Cool Girls with Tag: medicine

Chee-Chee Stucky

Name: Chee-Chee Stucky
Age: 35
Location: Houston, TX (but I’m a Kansas Jayhawk first & foremost)
Occupation: Surgeon

Cool girl Chee-Chee during surgery.Growing up, Dr. Chee-Chee Stucky wanted to be either a hair stylist, concert violinist, archaeologist, or interior designer. A running-theme of working with her hands was clearly present! As a chemical engineering major in college, she quickly realized that there was more to her future than the technical aspects of matter, methods, and production.

Cool Girl Chee-Chee Stucky MD“I asked one of my engineering professors if I could work in her lab to get research experience,” she remembers. “She started me on a project evaluating the rate of drug dissolution in rats…the caveat was that I actually had to do surgery on the rats myself! I went along with it, and as I got deeper into the project, I realized I loved the surgical aspect of it. I had a natural ability for operating, probably from the seventeen years of classical violin training I was forced to take by my parents, and I actually looked forward to waking up early to get the surgeries started. When I realized how happy I was doing surgery, I did a lot of self-reflecting and at the beginning of my senior year, decided to apply to medical school!”

Dr. Stucky’s love of her field, and her specialized training in surgery, are clear. But her dedication isn’t all operating room smiles and Grey’s Anatomy-like storylines, her daily life is often infected with the low hum of physician’s anxiety.

“Our patients trust us completely to take a knife to their body, fix whatever problem we are there to fix, and then to bring them through the surgery and recovery without any harm done. I absolutely love being in the operating room, getting to work with my hands, and making a difference in people’s lives but keeping my patient’s trust is a huge responsibility that goes far beyond the technical aspect of surgery,” she explains. “If they have complications, I will also live with that devastation for the rest of my life.”

Dr. Stucky 90 Minutes of HIPECWhen it comes to giving ladies advice for how to succeed in a male-dominated field like surgery, Dr. Stucky has learned a few things.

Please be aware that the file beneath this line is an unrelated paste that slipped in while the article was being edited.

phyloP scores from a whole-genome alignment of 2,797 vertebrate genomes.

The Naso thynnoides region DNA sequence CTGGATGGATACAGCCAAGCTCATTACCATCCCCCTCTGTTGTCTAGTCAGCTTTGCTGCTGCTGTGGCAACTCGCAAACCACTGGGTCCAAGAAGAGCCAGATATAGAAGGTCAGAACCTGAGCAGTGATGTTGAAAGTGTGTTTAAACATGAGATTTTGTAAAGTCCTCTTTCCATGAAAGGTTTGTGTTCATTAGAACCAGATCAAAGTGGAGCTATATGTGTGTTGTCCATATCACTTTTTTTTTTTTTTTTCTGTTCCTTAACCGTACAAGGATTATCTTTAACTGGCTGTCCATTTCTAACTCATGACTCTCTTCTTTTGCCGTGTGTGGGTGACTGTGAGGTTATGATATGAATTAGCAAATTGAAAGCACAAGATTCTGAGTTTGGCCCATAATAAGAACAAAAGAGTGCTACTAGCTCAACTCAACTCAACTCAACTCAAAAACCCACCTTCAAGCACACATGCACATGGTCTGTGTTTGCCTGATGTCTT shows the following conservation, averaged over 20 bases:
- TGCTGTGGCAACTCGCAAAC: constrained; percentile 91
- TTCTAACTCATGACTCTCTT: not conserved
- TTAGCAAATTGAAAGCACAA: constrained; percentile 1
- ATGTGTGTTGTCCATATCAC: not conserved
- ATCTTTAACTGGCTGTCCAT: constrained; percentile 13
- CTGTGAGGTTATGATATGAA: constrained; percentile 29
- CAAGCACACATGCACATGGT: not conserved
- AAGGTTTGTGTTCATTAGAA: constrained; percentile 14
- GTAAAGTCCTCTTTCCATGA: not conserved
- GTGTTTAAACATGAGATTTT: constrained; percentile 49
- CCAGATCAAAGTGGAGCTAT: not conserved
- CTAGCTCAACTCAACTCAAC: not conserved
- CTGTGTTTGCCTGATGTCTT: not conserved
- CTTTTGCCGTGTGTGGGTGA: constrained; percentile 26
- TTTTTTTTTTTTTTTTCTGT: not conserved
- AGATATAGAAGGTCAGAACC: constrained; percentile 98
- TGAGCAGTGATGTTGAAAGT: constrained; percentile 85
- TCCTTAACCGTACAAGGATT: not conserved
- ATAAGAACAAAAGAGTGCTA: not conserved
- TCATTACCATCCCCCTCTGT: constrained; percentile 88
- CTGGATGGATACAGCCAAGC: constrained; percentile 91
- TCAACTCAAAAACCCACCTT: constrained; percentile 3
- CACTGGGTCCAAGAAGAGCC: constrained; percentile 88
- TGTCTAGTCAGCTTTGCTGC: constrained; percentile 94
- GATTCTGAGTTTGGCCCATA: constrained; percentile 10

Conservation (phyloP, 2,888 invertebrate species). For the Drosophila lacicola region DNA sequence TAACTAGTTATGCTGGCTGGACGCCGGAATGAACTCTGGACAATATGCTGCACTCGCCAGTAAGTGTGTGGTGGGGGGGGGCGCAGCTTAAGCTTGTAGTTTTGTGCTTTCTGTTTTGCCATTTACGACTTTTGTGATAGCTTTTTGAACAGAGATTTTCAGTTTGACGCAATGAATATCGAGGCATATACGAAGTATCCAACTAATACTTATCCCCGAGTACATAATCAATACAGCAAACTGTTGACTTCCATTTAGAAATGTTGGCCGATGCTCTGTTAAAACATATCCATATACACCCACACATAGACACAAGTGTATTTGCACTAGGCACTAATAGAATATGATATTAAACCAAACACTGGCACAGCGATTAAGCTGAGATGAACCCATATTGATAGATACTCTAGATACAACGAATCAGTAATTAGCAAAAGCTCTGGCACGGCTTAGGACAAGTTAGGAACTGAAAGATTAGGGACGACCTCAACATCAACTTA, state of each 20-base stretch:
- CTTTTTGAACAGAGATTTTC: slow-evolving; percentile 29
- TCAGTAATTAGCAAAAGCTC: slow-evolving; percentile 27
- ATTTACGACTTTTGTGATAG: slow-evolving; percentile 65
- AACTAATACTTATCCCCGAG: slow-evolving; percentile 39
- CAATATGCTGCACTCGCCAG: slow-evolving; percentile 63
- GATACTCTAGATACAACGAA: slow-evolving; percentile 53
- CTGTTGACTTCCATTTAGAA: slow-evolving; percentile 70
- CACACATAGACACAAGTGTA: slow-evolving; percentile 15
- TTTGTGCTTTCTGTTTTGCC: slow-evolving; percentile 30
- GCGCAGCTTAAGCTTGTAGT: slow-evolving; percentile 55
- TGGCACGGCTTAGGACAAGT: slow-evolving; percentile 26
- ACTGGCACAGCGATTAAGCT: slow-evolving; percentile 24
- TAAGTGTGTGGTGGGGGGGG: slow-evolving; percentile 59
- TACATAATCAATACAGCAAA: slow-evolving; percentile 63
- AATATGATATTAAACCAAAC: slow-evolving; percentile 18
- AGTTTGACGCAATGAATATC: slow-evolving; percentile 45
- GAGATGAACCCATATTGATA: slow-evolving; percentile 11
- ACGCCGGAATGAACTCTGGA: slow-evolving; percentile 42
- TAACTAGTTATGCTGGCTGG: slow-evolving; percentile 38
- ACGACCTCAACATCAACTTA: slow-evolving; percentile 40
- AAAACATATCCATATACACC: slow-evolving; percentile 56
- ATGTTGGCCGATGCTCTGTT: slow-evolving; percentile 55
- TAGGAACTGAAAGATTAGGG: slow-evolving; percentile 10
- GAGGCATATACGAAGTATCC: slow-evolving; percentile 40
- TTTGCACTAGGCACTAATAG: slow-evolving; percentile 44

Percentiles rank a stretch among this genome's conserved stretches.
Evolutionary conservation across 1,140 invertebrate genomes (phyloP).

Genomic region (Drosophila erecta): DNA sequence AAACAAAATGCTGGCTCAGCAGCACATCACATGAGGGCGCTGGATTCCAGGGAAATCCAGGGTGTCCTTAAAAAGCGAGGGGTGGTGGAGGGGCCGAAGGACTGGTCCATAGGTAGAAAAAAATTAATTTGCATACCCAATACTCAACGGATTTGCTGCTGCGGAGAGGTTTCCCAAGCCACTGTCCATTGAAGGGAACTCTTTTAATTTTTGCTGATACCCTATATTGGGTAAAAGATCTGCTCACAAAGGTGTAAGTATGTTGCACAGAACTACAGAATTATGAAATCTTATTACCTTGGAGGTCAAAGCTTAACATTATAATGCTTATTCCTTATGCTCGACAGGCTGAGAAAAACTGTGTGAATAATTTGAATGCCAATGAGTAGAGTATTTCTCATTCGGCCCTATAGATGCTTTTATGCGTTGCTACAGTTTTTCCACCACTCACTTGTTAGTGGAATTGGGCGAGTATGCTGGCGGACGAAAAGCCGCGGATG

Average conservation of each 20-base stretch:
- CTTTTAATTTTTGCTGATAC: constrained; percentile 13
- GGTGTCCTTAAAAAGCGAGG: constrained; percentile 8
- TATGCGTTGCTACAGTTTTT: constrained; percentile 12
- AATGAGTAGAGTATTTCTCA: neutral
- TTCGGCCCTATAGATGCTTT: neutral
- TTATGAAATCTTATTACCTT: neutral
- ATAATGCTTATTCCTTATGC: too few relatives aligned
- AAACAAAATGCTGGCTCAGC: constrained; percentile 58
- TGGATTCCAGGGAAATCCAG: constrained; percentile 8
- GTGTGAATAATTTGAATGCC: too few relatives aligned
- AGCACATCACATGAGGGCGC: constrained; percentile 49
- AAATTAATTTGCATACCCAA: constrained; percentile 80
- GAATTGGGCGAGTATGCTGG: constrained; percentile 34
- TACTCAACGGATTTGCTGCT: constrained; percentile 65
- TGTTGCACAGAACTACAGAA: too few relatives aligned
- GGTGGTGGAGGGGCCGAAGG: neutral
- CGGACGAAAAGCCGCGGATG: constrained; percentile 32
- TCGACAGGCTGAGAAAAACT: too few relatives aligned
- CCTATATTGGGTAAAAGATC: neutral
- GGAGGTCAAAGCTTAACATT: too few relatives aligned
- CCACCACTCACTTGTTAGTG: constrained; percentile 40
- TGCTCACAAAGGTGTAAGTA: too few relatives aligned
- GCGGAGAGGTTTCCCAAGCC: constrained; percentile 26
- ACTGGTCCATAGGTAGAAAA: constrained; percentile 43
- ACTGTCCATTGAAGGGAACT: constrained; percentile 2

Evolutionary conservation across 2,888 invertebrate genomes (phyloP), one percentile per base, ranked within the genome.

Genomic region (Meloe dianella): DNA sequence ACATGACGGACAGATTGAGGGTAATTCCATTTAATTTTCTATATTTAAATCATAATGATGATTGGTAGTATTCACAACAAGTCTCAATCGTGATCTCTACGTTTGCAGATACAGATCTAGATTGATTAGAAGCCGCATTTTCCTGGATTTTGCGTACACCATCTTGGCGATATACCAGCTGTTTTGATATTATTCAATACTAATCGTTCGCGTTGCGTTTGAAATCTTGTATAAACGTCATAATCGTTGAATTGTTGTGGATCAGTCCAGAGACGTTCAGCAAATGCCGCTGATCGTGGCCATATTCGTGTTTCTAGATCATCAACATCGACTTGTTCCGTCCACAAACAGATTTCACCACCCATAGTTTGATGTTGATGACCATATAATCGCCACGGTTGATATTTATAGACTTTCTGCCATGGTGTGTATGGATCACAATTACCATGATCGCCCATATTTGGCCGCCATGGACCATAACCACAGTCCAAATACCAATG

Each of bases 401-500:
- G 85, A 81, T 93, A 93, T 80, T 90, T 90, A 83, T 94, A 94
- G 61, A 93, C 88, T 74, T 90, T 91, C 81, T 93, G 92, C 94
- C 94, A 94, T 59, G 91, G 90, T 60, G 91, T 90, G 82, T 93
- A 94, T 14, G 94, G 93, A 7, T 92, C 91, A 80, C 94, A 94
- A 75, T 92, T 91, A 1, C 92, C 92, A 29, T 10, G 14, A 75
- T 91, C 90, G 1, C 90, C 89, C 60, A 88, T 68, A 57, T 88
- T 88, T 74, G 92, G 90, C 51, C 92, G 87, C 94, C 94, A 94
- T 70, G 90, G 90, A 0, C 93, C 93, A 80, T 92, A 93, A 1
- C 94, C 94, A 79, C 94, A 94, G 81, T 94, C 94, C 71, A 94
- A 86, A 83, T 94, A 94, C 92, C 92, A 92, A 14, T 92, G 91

“You will always have to do more work but do it more efficiently than your male counterpart. You will be tested by both your male and female bosses on your dedication to your craft.  They will ask you to stay longer, come down on you harder, and place you in more difficult or stressful situations because they want to see if you are going to quit or break down. Women are often meaner to other women than men are to women. For women just starting out in a Chee-Chee with her family at Easter.traditionally “male” field, I would say, let your dedicated work ethic speak for you. Don’t try to become one of the boys, but rather just keep doing your job well. Surround yourself with great support systems. Once you’ve established yourself as an irreplaceable member of your team, take other women under your wing and teach them how to succeed,” she says.

“Surgery is the only thing that has ever come naturally to me, and I firmly believe that this [is] because it is [a] gift from God. My husband and I are starting to become involved in international surgical missions but we also have roots ministering at our local church, so our options are wide open,” Dr. Stucky says. “The good part about having minimal spare time is that you never take moments with your friends and family for granted,” she adds.

For doing no harm and being all awesome, we think Dr. Chee-Chee Stucky is a really Cool Girl!

Wendy Chan

Name: Wendy Chan
Age: 30
Location: Williamsburg, NY
Occupation: soon-to-be emergency medicine resident physician / filmmaker

Wendy Chan began her sojourn into emergency medicine by volunteering at the emergency department in an Oakland, California hospital. At the time she was working full-time as a video producer, but she had no idea how much like a movie her life was about to get.

“On my first or second day in the hospital, a paramedic shoved a bag of ice into my hand and said to me, “Make sure the patient we just brought in from the motorcycle accident gets his gum” and I thought, “Gum?” Then I looked down and saw I was holding the guy’s “thumb”.  The medical team later reattached the guy’s thumb and I remember thinking, “Wow!  It must be wonderful to be able to help people in such a profound way on a daily basis.”

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